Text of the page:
Research Article

Marine Biology

, Volume 150, Issue 4, pp 551-563

First online:

Reproduction patterns of four Antarctic octocorals in the Weddell Sea: an inter-specific, shape, and latitudinal comparison

  • C. OrejasAffiliated withInstitut de Ciències del Mar, CMIMA-CSIC, Passeig Marítim de la BarcelonetaAlfred Wegener Institute for Polar and Marine Research Email author 
  • , J. M. GiliAffiliated withInstitut de Ciències del Mar, CMIMA-CSIC, Passeig Marítim de la Barceloneta
  • , P. J. López-GonzálezAffiliated withDpto. Fisiología y Zoología, Facultad de Biología, Universidad de Sevilla
  • , C. HasemannAffiliated withAlfred Wegener Institute for Polar and Marine Research
  • , W. E. ArntzAffiliated withAlfred Wegener Institute for Polar and Marine Research

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Abstract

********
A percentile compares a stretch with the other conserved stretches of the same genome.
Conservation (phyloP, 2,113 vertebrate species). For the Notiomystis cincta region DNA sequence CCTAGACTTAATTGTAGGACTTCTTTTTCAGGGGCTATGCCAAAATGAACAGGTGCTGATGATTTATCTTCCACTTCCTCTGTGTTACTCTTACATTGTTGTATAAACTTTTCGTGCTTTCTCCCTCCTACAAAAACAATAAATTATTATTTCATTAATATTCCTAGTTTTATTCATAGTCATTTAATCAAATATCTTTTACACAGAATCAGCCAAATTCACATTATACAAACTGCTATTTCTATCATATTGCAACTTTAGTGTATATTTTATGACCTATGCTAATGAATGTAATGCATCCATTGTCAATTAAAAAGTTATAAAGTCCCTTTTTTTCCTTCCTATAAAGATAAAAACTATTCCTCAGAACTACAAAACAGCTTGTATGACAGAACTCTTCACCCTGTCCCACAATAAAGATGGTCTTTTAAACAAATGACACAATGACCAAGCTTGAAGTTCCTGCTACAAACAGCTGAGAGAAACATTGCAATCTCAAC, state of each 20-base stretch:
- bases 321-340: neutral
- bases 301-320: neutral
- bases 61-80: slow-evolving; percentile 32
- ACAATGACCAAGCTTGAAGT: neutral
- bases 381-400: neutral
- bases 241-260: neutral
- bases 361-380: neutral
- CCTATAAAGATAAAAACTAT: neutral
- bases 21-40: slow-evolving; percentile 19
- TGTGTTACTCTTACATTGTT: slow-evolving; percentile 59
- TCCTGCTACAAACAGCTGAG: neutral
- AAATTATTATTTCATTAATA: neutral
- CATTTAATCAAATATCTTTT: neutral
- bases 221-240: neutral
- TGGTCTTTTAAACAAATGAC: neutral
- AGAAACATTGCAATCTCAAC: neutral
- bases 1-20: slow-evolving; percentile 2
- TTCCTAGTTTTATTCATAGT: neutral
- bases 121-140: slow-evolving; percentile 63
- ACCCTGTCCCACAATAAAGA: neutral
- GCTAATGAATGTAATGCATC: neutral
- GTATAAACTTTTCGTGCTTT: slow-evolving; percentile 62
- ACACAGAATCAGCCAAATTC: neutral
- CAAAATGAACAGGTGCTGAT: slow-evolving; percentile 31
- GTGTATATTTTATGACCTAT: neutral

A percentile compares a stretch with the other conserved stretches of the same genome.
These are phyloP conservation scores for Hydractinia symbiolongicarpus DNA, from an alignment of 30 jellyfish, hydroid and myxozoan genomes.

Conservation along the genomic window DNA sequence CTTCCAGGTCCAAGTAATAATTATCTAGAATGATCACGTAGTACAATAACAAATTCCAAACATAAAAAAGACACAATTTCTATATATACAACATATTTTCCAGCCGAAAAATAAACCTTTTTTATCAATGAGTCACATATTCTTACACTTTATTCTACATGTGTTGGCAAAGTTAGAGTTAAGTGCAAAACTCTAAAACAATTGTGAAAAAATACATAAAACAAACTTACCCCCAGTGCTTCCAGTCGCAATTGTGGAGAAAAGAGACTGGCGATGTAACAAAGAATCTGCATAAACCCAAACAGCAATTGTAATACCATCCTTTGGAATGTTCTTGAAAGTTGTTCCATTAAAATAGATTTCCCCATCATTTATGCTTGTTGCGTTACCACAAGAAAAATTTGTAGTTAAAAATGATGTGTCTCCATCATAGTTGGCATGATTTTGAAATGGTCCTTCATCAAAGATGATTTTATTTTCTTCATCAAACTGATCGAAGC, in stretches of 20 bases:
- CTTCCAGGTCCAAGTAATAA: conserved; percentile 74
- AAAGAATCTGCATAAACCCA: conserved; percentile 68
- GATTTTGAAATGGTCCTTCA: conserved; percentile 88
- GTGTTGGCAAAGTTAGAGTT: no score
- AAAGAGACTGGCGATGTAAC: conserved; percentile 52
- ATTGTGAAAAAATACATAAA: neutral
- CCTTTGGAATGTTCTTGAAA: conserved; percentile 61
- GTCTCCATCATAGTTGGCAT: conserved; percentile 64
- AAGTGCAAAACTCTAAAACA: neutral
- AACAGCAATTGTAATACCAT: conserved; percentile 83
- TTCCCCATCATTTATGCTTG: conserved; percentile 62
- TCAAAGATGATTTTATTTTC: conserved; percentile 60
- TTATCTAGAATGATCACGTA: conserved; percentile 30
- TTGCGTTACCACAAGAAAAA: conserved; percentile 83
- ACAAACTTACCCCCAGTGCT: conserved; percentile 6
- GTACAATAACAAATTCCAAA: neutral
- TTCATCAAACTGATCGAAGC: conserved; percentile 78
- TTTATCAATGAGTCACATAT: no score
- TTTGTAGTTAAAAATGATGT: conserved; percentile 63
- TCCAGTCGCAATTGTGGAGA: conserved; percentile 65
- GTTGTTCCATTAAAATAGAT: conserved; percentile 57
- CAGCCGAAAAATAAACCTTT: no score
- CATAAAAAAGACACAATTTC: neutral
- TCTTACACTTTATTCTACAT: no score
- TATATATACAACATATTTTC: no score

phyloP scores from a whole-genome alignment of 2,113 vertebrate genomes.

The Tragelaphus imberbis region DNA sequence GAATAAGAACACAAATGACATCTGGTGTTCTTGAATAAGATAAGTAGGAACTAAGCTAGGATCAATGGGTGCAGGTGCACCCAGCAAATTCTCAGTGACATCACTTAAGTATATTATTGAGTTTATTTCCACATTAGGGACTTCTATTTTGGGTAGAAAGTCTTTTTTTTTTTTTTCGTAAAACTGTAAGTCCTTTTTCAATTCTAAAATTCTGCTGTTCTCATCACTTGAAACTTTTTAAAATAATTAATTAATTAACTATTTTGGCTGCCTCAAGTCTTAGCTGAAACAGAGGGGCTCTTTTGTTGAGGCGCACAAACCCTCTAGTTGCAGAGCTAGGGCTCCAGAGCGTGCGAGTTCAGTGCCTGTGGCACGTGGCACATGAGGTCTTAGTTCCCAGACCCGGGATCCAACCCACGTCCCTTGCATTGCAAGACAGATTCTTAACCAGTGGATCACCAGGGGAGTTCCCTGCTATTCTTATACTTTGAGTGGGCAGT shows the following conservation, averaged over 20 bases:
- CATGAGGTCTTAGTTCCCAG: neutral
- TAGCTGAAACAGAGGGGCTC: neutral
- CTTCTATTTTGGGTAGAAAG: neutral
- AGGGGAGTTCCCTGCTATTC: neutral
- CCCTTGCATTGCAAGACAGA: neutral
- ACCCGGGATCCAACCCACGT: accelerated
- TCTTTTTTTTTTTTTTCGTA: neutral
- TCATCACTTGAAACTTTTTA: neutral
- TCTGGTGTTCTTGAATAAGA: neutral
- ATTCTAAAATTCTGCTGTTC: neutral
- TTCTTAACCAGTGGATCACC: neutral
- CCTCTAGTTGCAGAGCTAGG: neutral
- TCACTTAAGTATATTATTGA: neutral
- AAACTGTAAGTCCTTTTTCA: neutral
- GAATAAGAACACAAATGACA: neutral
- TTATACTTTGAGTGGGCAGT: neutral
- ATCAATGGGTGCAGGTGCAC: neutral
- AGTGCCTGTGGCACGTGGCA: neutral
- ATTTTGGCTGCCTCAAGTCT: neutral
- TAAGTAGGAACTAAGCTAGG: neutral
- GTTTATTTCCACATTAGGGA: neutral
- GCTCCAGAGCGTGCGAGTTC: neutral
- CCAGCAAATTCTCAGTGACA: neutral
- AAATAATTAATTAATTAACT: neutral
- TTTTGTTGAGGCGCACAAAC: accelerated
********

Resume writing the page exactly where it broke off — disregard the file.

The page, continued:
The reproductive patterns of four Antarctic gorgonian species have been investigated. Two of them, Dasystenella acanthina and Thouarella sp., present the bottle-brush-shape type; the other two, Fannyella rossii and Fannyella spinosa, are fan-shaped. Two different reproductive patterns have been observed in D. acanthina and Thouarella sp., which point to two size classes in the frequency distribution of oocytes. This feature indicates a reproduction cycle with overlapping generations, being each of them of more than one year, probably with seasonal spawning. F. rossii and F. spinosa show only one size class of oocytes, which could point towards an annual reproductive cycle. The presence of larvae in the gastrovascular cavities in both Fanyella species and Thoaurella sp. is a sign of a possible larvae release during austral summer. The number of oocytes per polyp ranges from 1.1 ± 0.10 SE to 1.5 ± 0.06 SE, and the size ranges from 50 to 1200 μm. The number of spermatic cysts ranges from 2.6 ± 0.19 SE to 5.0 ± 0.21SE, and their sizes range from 50 to 800 μm. These values are comparable to the reproductive trends and features found in gorgonians from other latitudes, which correspond in some cases with similar morphotypes. These coincident strategies could be related to morphological similarities rather than with latitude or water temperature. The results of this study indicate that octocoral morphology may play a crucial role in determining the reproductive output of these organisms.